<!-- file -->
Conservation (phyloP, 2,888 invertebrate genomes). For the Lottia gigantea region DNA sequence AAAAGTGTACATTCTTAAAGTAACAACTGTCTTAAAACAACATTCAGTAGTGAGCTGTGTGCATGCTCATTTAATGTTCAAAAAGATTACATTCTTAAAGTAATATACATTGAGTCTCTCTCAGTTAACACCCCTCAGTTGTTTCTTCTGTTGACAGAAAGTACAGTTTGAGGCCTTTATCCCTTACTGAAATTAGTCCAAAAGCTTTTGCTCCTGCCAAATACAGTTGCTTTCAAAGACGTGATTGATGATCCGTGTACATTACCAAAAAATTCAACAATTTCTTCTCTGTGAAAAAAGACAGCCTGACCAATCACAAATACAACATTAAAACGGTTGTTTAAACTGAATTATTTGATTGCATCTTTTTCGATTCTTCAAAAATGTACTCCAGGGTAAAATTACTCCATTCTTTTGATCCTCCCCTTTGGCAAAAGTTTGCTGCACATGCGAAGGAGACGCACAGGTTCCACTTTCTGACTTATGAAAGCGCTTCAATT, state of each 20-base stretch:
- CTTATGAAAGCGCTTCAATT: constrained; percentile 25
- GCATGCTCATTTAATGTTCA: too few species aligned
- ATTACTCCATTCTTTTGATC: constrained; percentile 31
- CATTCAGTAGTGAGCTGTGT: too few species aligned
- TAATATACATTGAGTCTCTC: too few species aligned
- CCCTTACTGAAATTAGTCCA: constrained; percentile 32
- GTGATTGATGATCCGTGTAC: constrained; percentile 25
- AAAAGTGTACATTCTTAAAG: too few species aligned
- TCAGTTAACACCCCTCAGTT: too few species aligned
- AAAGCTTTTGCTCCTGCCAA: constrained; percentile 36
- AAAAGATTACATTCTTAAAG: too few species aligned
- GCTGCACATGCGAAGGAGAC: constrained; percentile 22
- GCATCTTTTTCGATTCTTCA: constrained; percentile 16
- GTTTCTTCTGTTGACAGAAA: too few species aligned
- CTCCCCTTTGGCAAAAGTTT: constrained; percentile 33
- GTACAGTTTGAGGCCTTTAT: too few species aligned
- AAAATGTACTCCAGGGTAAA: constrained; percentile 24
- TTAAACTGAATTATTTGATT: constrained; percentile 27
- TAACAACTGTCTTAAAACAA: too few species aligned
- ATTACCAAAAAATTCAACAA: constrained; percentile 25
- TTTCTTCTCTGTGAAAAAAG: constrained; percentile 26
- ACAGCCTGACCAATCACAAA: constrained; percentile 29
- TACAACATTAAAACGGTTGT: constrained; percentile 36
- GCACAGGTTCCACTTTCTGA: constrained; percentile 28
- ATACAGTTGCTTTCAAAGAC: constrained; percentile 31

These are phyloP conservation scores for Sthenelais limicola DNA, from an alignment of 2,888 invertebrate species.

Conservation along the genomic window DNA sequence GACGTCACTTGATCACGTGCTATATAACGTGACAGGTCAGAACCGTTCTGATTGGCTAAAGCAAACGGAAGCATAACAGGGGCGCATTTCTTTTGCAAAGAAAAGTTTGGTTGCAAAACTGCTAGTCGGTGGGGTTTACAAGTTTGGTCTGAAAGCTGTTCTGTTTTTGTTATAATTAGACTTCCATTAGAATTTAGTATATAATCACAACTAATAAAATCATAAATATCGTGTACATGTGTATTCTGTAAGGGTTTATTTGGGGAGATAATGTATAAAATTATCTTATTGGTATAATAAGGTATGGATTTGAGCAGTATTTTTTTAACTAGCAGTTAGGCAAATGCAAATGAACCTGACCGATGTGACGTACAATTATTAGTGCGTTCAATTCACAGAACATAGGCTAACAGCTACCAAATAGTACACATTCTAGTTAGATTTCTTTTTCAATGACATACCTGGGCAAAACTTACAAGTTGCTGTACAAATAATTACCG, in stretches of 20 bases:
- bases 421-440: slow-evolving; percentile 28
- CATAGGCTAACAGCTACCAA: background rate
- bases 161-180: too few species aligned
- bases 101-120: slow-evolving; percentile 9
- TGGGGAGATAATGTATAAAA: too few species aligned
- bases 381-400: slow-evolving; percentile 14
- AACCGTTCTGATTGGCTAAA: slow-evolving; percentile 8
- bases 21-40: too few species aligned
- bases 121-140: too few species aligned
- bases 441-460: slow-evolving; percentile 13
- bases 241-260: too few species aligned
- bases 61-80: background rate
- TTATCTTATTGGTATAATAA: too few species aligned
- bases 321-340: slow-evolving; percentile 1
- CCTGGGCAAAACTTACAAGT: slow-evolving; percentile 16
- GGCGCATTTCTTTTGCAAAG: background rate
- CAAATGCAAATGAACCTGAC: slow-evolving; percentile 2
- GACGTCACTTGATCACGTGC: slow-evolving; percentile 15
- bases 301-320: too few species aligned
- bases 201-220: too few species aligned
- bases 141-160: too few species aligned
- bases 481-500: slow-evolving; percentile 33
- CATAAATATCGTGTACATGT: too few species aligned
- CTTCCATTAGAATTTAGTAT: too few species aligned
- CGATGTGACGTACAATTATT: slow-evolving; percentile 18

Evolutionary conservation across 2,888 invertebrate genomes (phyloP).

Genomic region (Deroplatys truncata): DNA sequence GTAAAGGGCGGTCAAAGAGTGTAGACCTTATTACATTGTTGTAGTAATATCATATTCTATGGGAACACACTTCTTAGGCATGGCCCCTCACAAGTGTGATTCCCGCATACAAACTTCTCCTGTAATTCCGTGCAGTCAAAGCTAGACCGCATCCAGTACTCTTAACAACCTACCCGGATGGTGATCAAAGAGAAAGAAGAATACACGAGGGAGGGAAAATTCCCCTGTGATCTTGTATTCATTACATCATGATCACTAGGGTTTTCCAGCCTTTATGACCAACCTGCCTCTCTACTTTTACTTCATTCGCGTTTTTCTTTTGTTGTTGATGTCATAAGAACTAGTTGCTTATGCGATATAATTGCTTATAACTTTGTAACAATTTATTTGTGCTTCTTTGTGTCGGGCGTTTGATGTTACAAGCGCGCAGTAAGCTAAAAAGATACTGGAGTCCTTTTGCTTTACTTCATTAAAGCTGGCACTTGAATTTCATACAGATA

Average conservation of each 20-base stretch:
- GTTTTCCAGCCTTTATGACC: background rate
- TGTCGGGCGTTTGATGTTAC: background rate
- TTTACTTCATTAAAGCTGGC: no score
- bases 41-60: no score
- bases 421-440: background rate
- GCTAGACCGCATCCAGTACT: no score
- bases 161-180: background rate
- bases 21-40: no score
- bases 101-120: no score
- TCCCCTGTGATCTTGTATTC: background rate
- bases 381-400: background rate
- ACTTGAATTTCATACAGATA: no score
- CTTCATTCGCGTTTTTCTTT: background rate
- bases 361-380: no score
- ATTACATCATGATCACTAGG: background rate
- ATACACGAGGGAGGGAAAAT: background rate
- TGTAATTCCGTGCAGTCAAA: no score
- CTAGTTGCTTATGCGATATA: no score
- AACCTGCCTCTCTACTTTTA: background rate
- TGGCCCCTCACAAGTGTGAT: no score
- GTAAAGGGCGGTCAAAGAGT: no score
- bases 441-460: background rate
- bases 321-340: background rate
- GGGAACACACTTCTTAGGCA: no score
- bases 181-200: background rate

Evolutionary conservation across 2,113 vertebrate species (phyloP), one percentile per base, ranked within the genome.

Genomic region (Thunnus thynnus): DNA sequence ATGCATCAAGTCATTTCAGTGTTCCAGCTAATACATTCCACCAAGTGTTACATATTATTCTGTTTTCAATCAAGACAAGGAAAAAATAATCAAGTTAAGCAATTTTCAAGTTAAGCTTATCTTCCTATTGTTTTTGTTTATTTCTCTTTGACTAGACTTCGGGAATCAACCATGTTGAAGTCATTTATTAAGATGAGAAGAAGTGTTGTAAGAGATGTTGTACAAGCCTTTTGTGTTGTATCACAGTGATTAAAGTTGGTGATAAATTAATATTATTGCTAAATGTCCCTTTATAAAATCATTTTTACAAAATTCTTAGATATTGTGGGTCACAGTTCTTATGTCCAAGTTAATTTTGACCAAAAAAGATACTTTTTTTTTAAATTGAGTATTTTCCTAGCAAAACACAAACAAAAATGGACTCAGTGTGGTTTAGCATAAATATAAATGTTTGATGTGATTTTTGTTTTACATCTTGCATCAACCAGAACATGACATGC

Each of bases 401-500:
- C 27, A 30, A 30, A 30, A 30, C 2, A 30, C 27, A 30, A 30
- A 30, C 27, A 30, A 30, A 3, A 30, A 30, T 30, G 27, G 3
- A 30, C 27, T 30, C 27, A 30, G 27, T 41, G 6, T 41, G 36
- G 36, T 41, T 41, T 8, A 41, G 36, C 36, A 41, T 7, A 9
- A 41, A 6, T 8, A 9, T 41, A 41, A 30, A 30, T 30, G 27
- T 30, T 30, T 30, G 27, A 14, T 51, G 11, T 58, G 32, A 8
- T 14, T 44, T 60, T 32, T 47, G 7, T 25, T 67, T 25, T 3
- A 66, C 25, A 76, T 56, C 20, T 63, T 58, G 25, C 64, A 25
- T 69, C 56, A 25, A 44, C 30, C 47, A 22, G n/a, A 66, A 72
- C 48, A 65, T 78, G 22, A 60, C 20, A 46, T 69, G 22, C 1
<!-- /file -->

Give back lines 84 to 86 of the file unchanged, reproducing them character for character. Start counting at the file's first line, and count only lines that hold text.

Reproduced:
Each of bases 401-500:
- C 27, A 30, A 30, A 30, A 30, C 2, A 30, C 27, A 30, A 30
- A 30, C 27, A 30, A 30, A 3, A 30, A 30, T 30, G 27, G 3